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Experiment results regarding average PSNR of synthesized views vs. total bitrate: (a) Kendo and (b) Balloons.
Furthermore, since the PSNR does not always reflect the visual quality, the relationship between the visual quality of the synthesized view and the depth video needs to be further investigated. As a result of our experiment, Fig. 5 shows examples of the synthesized view and the depth video. Figure 5(a) shows the reference synthesized view generated using uncompressed texture video and uncompressed depth video. Figure 5(b) shows a rectangular area of the reference synthesized view specified in Fig. 5(a) . The synthesized views of Fig 5(c) are generating using coded texture video with QP 26 and coded depth video with QP 26 and in Fig 5(d) , they are generating using coded texture video with QP 26 and coded depth video with QP 41. The QPs used to encode the depth video in Figs. 5(c) and 5(d) are 26 and 41, respectively. Figures 5(e), 5(f) , and 5(g) , respectively show the depth video corresponding to Figs. 5(b), 5(c) , and 5(d) .
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Example of synthesized view using coded texture video with QP 26 and coded depth video with QP 26, 41: (a) reference synthesized view, (b) uncompressed texture and depth video, (c) texture video, QP=26 depth video, QP=26, (d) texture video, QP=26 depth video, QP=41, (e) uncompressed depth video, (f) depth video, QP=26, and (g) depth video, QP=41.
According to the experiment results, it should be noted that the visual quality of the synthesized view is affected by the distorted edge of the depth video. If there is a severely distorted edge in the coded depth video, as shown in Fig. 5(g) , there will be artifacts in the synthesized view, as shown in Fig. 5(c) .
Based on an analysis of the experiment results, it can be known that the quality of the texture video coding and distorted edge of the depth video affects the synthesized view. Therefore, to improve the quality of the synthesized view, it is necessary to improve the quality of the coded texture video and reduce the edge noise of the coded depth video.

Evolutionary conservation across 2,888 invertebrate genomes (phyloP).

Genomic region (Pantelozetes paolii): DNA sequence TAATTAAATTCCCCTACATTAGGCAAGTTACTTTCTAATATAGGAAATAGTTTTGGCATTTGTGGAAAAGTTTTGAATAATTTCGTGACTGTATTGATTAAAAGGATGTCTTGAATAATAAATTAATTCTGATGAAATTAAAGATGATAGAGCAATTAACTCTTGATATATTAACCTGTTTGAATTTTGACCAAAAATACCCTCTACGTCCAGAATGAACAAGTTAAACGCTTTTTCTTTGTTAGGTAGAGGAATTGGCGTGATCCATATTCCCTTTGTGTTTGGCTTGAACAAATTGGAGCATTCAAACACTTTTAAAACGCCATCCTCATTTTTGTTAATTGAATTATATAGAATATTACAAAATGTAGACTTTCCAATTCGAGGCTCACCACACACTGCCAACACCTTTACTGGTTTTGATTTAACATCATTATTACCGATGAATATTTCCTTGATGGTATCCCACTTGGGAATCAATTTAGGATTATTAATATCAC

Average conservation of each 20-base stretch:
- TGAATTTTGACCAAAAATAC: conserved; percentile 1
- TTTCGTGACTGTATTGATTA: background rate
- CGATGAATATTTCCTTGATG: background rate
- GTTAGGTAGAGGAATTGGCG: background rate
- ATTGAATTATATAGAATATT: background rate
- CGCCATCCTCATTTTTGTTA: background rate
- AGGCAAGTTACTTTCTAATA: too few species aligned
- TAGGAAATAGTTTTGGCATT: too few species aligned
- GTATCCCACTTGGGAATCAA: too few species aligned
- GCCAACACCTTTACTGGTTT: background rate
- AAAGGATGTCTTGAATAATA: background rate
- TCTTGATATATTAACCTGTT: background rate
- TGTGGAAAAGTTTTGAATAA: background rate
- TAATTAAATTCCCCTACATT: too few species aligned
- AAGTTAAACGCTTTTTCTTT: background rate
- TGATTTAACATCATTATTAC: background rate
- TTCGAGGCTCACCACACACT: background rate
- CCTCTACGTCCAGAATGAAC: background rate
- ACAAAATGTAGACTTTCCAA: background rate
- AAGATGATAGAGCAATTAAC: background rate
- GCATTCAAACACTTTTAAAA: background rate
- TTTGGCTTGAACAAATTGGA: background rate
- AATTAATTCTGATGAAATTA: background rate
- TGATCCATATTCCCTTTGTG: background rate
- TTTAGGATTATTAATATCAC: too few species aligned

III. Proposed Post-processing Method for Enhancing Quality of Synthesized View
In this section, based on an analysis of section II, two post-processing methods to enhance the quality of the synthesized view are proposed: an edge noise suppression filtering process of the coded depth video and a method based on a TV approach to a MAP estimate for the noise removal of the coded textual video.
- 1. Edge Noise Suppression Filtering Process for Coded Depth Video
According to the 3D video extension of H.264/AVC, the depth video is encoded using the tools specified in H.264/AVC without introducing any additional tool. Edge noises are therefore caused by a conventional encoding process. In this paper, to eliminate the edge noise of the coded depth video, an edge noise suppression filter using the coded texture video of the base view is proposed. The proposed method can reduce the edge noises efficiently since the edge of the coded texture video of the base view, is taken into account to accurately detect the edge of the coded depth video.
In Fig. 6 , a flowchart of the edge noise suppression filtering process for the coded depth video is described. First, an edge map for the texture video of the base view and an edge map of the code depth video are detected. For the edge map of the texture video, it is always detected at the position of the base view, because it could be assumed that the coded texture of the base view contains the edge information for the view synthesis. Herein, the Sobel operator is used for generating the edge map for texture and depth since it is well known for detecting the edge noise of a depth map. Second, the detected texture edge is projected onto the view position of the coded depth video using 3D-wraping [21] , if the coded depth is positioned on enhancement view. Otherwise, the detected texture edge is not required to be projected onto the view position of the depth. Third, if the depth edge is matched with the texture edge of the same view position, it is claimed to be a true edge of the coded depth. If there is a non-matched depth edge, it is claimed to be a false edge. The false edges among the depth edges can be assumed to be noises. The median filter for noise suppression is therefore applied to the false edges.